When it comes to awards recognizing major contributions to microbiology, my personal favorite is the van Leeuwenhoek Medal given by the Royal Dutch Society for Microbiology. Unlike most such accolades that are presented year after year, this honor has a long tradition of being awarded every ten years (more or less). I believe that by doing so, the members of the independent jury in charge of selecting the awardee can look at possible candidates with a much greater perspective of where their contributions fit in the history of microbiology. As an aficionado of the history of our discipline I look at the track record of this award, going back to 1877, and I have to say that the selection committees have by and large been right on the mark. Just look at the list of past recipients:
1877 Christian Gottfried Ehrenberg
1885 Ferdinand Cohn
1895 Louis Pasteur
1905 Martinus Beijerinck
1915 Sir David Bruce
1925 Félix d'Herelle
1935 Sergei Nikolaevitch Winogradsky
1950 Selman Abraham Waksman
1960 André Lwoff
1970 Cornelius Bernardus van Niel
1981 Roger Yate Stanier
1992 Carl Woese
2003 Karl Stetter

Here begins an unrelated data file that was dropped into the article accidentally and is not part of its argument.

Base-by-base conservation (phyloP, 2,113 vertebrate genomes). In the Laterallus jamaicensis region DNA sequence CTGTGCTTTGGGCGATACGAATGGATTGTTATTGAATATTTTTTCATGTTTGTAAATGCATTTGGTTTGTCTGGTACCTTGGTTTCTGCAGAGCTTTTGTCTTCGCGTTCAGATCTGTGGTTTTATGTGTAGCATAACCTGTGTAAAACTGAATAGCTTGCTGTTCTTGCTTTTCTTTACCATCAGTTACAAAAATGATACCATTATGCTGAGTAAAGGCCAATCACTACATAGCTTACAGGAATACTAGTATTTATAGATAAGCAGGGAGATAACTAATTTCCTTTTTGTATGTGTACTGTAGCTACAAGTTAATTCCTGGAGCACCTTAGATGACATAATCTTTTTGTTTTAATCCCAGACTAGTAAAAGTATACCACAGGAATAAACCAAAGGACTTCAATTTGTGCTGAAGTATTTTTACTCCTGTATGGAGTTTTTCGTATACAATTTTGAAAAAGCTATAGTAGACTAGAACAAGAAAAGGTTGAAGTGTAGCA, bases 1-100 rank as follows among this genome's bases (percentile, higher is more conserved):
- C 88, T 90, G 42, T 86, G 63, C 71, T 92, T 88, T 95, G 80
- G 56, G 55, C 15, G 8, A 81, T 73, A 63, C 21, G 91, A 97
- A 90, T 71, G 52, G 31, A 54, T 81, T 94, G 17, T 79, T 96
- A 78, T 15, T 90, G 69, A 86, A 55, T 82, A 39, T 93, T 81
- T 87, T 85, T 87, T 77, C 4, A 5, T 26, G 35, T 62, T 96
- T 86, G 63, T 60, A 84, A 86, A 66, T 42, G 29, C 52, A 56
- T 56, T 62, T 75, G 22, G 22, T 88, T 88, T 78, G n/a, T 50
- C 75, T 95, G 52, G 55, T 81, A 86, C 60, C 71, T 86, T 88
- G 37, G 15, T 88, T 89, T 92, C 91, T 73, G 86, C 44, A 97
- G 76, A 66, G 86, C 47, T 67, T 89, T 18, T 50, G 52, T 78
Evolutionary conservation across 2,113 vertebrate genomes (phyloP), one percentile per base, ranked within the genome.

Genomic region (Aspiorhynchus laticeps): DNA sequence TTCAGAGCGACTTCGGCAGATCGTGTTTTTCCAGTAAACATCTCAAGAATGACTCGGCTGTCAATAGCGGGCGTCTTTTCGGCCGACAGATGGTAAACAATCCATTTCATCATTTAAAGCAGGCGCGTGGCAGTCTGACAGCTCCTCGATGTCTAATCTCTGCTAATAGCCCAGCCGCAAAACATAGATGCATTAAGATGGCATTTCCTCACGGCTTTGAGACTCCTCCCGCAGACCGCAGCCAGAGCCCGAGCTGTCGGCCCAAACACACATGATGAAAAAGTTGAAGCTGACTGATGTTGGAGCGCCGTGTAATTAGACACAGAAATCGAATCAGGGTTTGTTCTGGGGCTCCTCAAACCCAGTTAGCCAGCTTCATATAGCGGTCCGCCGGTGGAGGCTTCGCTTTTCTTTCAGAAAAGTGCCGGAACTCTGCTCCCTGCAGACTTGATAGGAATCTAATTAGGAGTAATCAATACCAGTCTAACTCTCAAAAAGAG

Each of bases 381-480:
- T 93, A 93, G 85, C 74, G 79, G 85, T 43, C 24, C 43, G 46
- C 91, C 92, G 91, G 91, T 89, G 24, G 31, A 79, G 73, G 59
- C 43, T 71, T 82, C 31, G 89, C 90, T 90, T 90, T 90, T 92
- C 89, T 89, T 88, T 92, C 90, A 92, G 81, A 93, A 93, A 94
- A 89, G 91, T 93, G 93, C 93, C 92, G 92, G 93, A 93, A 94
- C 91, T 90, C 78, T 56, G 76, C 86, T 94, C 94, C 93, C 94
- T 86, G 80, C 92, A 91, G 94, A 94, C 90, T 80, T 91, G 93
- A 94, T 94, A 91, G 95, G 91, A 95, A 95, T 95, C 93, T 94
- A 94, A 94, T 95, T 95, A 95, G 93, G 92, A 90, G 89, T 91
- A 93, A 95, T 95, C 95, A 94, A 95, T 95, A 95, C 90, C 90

2015 Craig Venter
This is an amazing list. Yet, in some of those decades the choice had to be particularly difficult. For example, where is Robert Koch? 1895? But you couldn't take Pasteur off the list! And what about Jan Kluyver in 1935? But that would have Winogradsky out. Impossible! I can imagine the tough discussions that went on behind closed those. Then, I will confess that in one or two cases I do question the wisdom of the selection committee. But I'll say no more, history may prove me wrong.
Note that there are no women on this list. I am happy to say that has changed with the selection of a winner for 2023. Since the Medal traditionally had only been awarded every 10-12 years, was the Royal Dutch Society for Microbiology in a hurry to name a new recipient just seven years after the 2015 winner? Not so. Turns out that 2023 marks the 300th year since the death of Antonie van Leeuwenhoek. So, it stands to good reason that this year the Medal be awarded, despite it being less that ten years since the last recipient. The Royal Dutch Society for Microbiology recently announced Jillian Banfield as the 2023 winner of the Medal. Bravo! In my opinion, Jill more than deserves this very important recognition. For several decades now, Jill's innovative approaches to microbial community analyses have been transformational for the discipline. Last Monday's post on the Borgs of Archaea highlighted but one of numerous amazing contributions from Jill's group that have covered virtually every aspect of the microbial world. All of us here at STC heartily applaud this selection and offer Jill our most heartfelt congratulations.
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